“My 96 year old mother being extensively searched by the TSA,” Clarkson wrote. “The 3 of us were all in wheelchairs. Only my 96 year old mother was subjected to this prolonged, repetitive search.”
The post has nearly 9 million views and more than 140,000 shares.
Clarkson, her mother and fiance we headed back to Indianapolis after visiting her son who lives in Elkridge,Md., when they were wheeled to a security checkpoint at Dulles, she said. She said her fiance had cleared security and she was preparing to go through when she noticed her mother had been pulled aside. For the next several minutes she watched as a TSA officer patted her mother down. She said she tried to ask why her mother was being searched, but officers did not respond. And so, she decided to record the incident.
“I’ve never seen a pat down like that — that long and that repetitive,” Clarkson said in an interview. “I just thought ‘what in the world?'”
Clarkson’s recording shows her mother sitting in a wheelchair as officers begin the pat-down process. One officer asks her to remove her windbreaker, which she slowly, and with some effort does. And then the pat-down begins — up and down both arms, legs, back, inner thighs. She is even asked to adjust her weight so that the officer can check underneath her — once on her right side and once on the left. The agent also feels the area around her stomach and breasts and has her lift her legs.
“This is uncalled for….She’s 96-years-old, she’s not Gumby,” an unidentified man says at one point.
“Oh, for God sakes,” someone can be heard uttering.
A TSA spokeswoman said the officers were doing what they have been trained to do.
“TSA is committed to ensuring the security of travelers, while treating all passengers with dignity and respect,” TSA spokeswoman Lisa Farbstein said. “In this instance, the TSA officer provided advisements during the pat-down and was extremely polite. The passenger was very cooperative and gave no indication that she was agitated or in discomfort. She received a pat-down and was cleared for her flight.”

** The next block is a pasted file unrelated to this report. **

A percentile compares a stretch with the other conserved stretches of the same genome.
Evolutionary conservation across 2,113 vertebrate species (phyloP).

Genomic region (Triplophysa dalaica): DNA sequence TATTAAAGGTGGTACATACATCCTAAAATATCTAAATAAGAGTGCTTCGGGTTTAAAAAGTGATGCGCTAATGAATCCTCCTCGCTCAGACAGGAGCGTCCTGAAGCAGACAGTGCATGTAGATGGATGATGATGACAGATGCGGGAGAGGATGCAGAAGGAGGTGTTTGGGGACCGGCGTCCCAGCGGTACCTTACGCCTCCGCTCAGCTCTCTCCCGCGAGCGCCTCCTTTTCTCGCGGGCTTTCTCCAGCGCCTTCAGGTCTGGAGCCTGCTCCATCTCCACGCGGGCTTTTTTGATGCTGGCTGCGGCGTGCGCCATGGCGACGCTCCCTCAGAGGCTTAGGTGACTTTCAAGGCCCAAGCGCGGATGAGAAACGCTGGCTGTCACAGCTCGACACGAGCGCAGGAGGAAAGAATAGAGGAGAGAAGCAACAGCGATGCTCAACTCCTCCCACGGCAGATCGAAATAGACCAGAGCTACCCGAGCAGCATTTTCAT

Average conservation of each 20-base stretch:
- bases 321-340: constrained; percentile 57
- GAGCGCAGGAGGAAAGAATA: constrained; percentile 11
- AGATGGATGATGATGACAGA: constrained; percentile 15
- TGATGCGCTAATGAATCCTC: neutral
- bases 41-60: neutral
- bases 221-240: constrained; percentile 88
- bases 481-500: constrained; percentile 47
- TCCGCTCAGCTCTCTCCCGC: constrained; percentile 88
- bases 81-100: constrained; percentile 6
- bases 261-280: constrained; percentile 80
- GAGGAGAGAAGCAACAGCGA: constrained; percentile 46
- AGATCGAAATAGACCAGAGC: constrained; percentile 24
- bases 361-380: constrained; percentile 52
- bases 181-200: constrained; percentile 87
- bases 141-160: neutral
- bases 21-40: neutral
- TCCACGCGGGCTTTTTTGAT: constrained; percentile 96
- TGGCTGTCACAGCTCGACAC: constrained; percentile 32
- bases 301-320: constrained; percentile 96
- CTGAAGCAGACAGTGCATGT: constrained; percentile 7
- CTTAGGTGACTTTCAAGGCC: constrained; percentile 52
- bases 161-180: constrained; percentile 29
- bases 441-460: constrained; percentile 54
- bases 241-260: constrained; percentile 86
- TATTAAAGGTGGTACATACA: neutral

As the search continues, Clarkson can be heard growing more agitated. At one point when a second TSA officer moves in front of Clarkson, as if to block her ability to record, Clarkson says loudly, “Excuse me, you don’t need to block my filming this.”
The second officer remains in place, so Clarkson moves beside her.
At one point the officer asks, “Are you able to put your arms up?” Clarkson’s mother complies, but Clarkson interjects to tell the officer that one of her mother’s arms is stiff and shouldn’t be lifted.
“What in the hell do you think she’s going to do? Set off a shoe bomb?” a voice that appears to be Clarkson’s says at one point.
The search continues. The officer swabs her rubber gloves and places the swab in a machine, perhaps to check for traces of explosives?
Through it all, Clarkson’s mother sits quietly, expressionless.
Toward the end of the video, Clarkson again says: “Are you kidding me?
An unidentified male voice responds: “Ma’am, it’s simply our procedures.”
After more than four minutes, the officer says to Clarkson’s mother: “You’re set to go. Thank you very much.”
But that wasn’t the end of the trio’s ordeal. They arrived at their gate only to find that it had been switched. When they arrived at the new gate, they were told their 10:45 p.m. flight had been canceled due to weather. Clarkson tried to find a nearby hotel, but had no luck so they ended up spending the night at Dulles.
Officials at Dulles said that Clarkson reached out to them via the airport’s online comment form and asked to be put in contact with TSA regarding her concerns. They also posted a note on the the airport’s Facebook page in response to concerns they’ve received about the incident.
Clarkson said all she has received from TSA is an automated response.
“All I wanted was for them to admit their people went overboard [with the search],” she said.
TSA maintains the officers followed procedures.
Said Farbstein: “It’s what a pat-down of someone in a wheelchair looks like. It was conducted by the book.”